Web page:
Starting Buehler in Game 1 ensures that a fresh bullpen will be available should he exit early because of performance or blister trouble. The team is more confident Kershaw will supply a long start — six or seven innings — and can rely on him to take on most of a game. This order, the Dodgers’ thinking goes, theoretically gives most of the bullpen a breather Thursday before a possible do-or-die Game 3 on Friday.
Buehler reported to summer camp behind the other starters and struggled early in the season. He didn’t complete six innings until his fifth start against the Colorado Rockies on Aug. 21, when his blister surfaced. He has since been on the injured list twice and started three times. He returned from his second stint on the injured list to log four scoreless innings in his final playoff tune-up Thursday against the Oakland Athletics. Buehler finished with a 3.44 ERA in 36 2/3 innings across eight starts.
“We just talked about it and feel really good about that direction,” Roberts said. “So, again, that decision, there's really not a lot that really needed to go into it. We talked about it, debated it, and just feel really confident both are great options.”
The Dodgers claim to not have decided on their pitching plan for Game 3. Their choices would depend on opponent and pitching usage in the first two games. The Dodgers view Tony Gonsolin as best suited to start Game 3 the old-fashioned way, but there’s a strong chance they won’t go with a conventional starter.
The club had Dustin May and Julio Urías pitch bulk innings out of the bullpen after relievers opened games for an inning or two down the stretch in preparation for the playoffs. They used the formula with May for the second time Sunday.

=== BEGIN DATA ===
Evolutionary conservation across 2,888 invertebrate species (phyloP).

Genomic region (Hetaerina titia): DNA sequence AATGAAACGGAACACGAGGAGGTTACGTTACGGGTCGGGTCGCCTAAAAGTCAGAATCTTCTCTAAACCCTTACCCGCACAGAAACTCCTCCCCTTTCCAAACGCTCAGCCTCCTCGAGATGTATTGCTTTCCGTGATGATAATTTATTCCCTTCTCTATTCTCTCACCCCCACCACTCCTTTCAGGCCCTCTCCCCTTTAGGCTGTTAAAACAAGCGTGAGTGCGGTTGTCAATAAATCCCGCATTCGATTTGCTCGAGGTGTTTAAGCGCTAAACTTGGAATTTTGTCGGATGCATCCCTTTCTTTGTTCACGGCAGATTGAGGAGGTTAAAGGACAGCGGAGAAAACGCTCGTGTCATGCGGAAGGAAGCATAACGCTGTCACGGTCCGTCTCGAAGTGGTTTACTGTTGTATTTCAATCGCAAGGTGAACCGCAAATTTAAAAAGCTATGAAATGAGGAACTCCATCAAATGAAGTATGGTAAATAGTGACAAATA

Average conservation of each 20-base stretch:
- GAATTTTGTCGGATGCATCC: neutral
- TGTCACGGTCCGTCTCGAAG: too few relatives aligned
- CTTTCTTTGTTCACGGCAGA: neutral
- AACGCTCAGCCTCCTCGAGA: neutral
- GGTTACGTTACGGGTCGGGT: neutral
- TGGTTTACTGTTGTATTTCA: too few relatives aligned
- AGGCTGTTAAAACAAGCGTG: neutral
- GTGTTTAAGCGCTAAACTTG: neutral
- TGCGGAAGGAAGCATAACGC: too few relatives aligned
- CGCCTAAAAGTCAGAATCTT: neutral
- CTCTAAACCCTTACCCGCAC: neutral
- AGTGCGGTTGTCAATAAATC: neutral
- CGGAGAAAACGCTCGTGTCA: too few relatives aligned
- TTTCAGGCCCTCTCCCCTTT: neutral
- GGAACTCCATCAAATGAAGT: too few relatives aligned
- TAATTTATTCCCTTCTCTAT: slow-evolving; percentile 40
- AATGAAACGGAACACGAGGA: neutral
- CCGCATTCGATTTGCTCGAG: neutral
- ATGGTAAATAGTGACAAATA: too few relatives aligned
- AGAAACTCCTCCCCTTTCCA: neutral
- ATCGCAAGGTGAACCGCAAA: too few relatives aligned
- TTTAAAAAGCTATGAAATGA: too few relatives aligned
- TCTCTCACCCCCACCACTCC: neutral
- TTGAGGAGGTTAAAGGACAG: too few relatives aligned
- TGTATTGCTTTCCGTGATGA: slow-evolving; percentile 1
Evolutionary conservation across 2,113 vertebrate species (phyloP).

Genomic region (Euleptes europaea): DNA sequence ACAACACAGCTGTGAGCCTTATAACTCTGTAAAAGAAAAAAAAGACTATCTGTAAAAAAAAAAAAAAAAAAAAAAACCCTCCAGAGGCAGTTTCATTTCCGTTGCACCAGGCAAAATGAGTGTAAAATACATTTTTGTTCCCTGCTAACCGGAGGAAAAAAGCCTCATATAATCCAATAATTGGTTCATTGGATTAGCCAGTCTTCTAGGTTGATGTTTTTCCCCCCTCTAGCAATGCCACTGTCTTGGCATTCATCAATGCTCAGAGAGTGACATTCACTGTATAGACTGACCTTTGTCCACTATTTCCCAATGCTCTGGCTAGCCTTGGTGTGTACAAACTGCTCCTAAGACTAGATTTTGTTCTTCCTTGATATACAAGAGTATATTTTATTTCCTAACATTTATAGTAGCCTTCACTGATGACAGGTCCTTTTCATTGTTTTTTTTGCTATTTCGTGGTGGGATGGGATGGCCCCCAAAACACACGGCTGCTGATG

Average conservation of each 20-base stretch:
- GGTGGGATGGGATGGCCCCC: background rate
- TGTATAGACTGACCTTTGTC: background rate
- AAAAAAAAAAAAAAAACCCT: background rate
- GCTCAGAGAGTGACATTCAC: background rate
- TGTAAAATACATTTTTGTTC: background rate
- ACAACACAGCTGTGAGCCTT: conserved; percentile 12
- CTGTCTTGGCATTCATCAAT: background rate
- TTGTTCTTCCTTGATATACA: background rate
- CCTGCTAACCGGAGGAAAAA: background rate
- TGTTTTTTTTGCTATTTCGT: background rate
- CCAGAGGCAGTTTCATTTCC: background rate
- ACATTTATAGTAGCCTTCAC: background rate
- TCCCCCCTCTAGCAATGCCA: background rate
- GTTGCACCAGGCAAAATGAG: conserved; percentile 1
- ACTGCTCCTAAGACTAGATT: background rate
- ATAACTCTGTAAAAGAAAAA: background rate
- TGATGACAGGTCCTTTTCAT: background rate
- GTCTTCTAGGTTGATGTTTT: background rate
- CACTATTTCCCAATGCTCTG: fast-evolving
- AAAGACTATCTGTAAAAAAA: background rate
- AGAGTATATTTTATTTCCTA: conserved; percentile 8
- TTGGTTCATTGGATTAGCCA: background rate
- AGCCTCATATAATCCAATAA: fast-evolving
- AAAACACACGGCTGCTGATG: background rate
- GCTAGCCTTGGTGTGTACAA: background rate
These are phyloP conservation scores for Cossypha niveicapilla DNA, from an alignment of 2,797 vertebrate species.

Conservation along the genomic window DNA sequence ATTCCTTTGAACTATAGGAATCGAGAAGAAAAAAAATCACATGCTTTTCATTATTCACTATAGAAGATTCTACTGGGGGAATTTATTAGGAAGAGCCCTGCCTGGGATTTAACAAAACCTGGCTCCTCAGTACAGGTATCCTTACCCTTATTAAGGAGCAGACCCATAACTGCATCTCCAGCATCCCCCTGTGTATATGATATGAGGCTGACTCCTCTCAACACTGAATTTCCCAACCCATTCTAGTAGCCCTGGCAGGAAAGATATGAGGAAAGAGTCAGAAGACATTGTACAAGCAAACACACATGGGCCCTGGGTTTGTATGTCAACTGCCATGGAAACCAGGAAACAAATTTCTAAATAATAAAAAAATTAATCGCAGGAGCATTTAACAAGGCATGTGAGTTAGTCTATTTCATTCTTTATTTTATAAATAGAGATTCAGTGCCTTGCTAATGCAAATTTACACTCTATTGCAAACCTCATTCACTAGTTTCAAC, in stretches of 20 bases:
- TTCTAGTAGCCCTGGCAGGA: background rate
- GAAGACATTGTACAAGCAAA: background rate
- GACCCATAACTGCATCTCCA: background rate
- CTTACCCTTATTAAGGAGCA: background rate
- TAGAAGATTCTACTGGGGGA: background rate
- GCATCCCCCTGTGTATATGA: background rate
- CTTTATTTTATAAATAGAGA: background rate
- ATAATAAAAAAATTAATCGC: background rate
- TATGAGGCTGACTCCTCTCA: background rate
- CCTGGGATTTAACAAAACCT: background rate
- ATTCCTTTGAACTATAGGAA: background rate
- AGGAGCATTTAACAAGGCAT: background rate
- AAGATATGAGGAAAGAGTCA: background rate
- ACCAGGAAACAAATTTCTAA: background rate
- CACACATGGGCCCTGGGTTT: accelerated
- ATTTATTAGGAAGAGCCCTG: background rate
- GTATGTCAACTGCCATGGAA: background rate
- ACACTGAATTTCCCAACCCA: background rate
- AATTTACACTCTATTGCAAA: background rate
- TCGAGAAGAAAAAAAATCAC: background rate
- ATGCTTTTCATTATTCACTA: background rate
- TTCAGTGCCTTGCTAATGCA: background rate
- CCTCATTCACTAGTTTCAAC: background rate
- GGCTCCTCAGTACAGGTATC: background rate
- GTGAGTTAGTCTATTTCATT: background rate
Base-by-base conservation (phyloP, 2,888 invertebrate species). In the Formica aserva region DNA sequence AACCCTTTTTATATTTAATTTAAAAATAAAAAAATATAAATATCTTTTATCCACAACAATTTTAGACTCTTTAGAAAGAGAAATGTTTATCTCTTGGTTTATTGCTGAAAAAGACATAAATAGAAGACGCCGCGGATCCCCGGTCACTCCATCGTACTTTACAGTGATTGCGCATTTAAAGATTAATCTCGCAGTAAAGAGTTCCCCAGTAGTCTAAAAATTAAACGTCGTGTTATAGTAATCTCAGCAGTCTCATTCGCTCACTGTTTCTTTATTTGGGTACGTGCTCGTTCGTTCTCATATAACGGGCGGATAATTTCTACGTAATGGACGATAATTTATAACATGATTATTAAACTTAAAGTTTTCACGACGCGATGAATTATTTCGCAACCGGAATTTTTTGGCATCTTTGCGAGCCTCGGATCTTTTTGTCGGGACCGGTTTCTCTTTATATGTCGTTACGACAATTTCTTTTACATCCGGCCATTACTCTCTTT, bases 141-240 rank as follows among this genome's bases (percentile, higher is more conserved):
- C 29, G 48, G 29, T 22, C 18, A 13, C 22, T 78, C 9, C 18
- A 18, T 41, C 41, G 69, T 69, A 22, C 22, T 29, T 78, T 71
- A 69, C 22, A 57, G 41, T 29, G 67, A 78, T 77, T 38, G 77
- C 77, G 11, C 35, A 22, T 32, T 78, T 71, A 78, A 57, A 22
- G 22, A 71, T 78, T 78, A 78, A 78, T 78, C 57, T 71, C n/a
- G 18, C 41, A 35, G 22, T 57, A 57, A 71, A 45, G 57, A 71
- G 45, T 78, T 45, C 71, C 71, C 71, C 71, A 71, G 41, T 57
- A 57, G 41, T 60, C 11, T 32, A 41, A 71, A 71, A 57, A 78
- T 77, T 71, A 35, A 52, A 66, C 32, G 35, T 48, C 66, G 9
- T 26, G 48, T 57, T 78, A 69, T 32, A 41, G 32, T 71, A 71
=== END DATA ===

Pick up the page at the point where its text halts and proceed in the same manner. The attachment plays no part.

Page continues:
Victor González got the start and faced four hitters before May entered with a runner on first base in the second inning. The right-hander tossed four scoreless innings with five strikeouts. He allowed two hits and walked two.
The Dodgers were without Betts, who was still sore from getting hit by a pitch on his left hip Saturday but will be ready Wednesday. Pollock took his place as the leadoff hitter and promptly blasted his fourth career leadoff home run to give the Dodgers a quick lead against Angels left-hander Patrick Sandoval.
They added two more runs in the third inning and two more on Pollock’s second home run in the seventh. A half-inning later, Adam Kolarek, a relief pitcher, was put in the game to play right field.
The Dodgers went 6-0 against the Angels (26-34), one of the 14 clubs that failed to earn a spot in the expanded playoffs. They’ll have to beat stiffer competition in October to win the World Series. And, ultimately, that’s all that really matters.
Three takeaways from Angels vs. Dodgers
- Angels starter Patrick Sandoval was removed in the third inning because of a left calf strain. He grimaced as his back leg swung forward on his final pitch of the season.
- Justin Turner went 0 for 2 with a walk to extend his on-base streak to 30 games before his planned exit in the fifth inning. The third baseman, who was recently hampered by a hamstring strain, finished the season with a .307 batting average and .860 OPS in 43 games.
- Dodgers manager Dave Roberts said three to five spots on the wild card round roster remained undecided entering Sunday. The final decisions, he said, depended heavily on the opponent.
Times staff writer Maria Torres contributed to this report.